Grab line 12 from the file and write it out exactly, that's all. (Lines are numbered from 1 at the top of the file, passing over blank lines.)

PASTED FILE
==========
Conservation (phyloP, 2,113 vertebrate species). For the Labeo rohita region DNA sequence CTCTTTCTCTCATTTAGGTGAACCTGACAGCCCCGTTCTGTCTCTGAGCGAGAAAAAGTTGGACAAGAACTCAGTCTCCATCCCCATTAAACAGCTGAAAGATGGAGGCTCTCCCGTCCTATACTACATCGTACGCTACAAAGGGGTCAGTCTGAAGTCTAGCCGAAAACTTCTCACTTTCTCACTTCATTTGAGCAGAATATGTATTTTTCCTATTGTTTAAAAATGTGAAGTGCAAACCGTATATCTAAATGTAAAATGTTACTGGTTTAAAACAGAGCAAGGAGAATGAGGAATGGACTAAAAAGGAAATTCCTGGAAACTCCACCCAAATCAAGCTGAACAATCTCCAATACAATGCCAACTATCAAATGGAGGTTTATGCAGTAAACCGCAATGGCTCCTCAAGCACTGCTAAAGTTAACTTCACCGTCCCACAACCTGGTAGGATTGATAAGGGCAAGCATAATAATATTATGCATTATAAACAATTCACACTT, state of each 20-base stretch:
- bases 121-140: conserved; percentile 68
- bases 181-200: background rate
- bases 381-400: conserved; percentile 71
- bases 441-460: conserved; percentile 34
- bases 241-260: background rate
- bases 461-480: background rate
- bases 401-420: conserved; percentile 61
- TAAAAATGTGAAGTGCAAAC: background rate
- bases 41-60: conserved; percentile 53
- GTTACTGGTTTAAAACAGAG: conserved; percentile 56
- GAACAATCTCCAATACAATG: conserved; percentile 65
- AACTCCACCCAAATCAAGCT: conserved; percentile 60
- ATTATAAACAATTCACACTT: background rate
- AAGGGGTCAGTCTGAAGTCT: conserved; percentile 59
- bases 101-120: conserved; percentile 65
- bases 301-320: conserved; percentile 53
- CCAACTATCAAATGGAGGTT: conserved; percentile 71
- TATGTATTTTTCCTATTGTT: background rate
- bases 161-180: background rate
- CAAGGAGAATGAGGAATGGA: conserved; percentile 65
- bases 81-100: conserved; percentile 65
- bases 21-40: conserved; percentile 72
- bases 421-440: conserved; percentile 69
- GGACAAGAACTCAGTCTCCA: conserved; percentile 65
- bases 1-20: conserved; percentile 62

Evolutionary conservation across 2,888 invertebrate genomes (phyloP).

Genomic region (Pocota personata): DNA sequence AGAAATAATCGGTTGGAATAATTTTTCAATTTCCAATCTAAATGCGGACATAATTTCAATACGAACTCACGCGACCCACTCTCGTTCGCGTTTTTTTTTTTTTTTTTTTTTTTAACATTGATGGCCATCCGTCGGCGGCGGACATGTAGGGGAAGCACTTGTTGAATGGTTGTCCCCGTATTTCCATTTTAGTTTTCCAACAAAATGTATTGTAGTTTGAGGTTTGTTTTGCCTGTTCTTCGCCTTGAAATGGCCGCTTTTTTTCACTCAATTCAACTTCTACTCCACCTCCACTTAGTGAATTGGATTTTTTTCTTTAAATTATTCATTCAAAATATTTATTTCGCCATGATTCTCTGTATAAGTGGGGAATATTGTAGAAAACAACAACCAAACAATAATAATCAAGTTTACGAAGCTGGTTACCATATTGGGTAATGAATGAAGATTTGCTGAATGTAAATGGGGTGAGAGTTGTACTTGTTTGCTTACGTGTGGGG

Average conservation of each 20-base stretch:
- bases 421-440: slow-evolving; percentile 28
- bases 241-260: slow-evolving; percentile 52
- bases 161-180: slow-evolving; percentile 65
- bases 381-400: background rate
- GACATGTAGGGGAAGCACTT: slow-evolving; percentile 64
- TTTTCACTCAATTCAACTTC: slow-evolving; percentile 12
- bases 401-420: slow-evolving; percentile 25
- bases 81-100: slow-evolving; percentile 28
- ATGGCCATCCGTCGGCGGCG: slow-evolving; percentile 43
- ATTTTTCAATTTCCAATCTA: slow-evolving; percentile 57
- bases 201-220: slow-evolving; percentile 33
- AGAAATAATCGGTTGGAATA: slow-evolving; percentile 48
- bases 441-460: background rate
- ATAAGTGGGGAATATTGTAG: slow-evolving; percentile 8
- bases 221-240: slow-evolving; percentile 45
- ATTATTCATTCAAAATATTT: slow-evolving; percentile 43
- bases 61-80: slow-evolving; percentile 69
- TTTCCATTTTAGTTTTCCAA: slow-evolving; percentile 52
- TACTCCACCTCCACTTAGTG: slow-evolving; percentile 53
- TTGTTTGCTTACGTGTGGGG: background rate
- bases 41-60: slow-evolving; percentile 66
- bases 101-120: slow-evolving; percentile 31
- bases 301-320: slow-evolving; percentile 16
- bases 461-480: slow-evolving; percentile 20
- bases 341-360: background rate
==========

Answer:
- GAACAATCTCCAATACAATG: conserved; percentile 65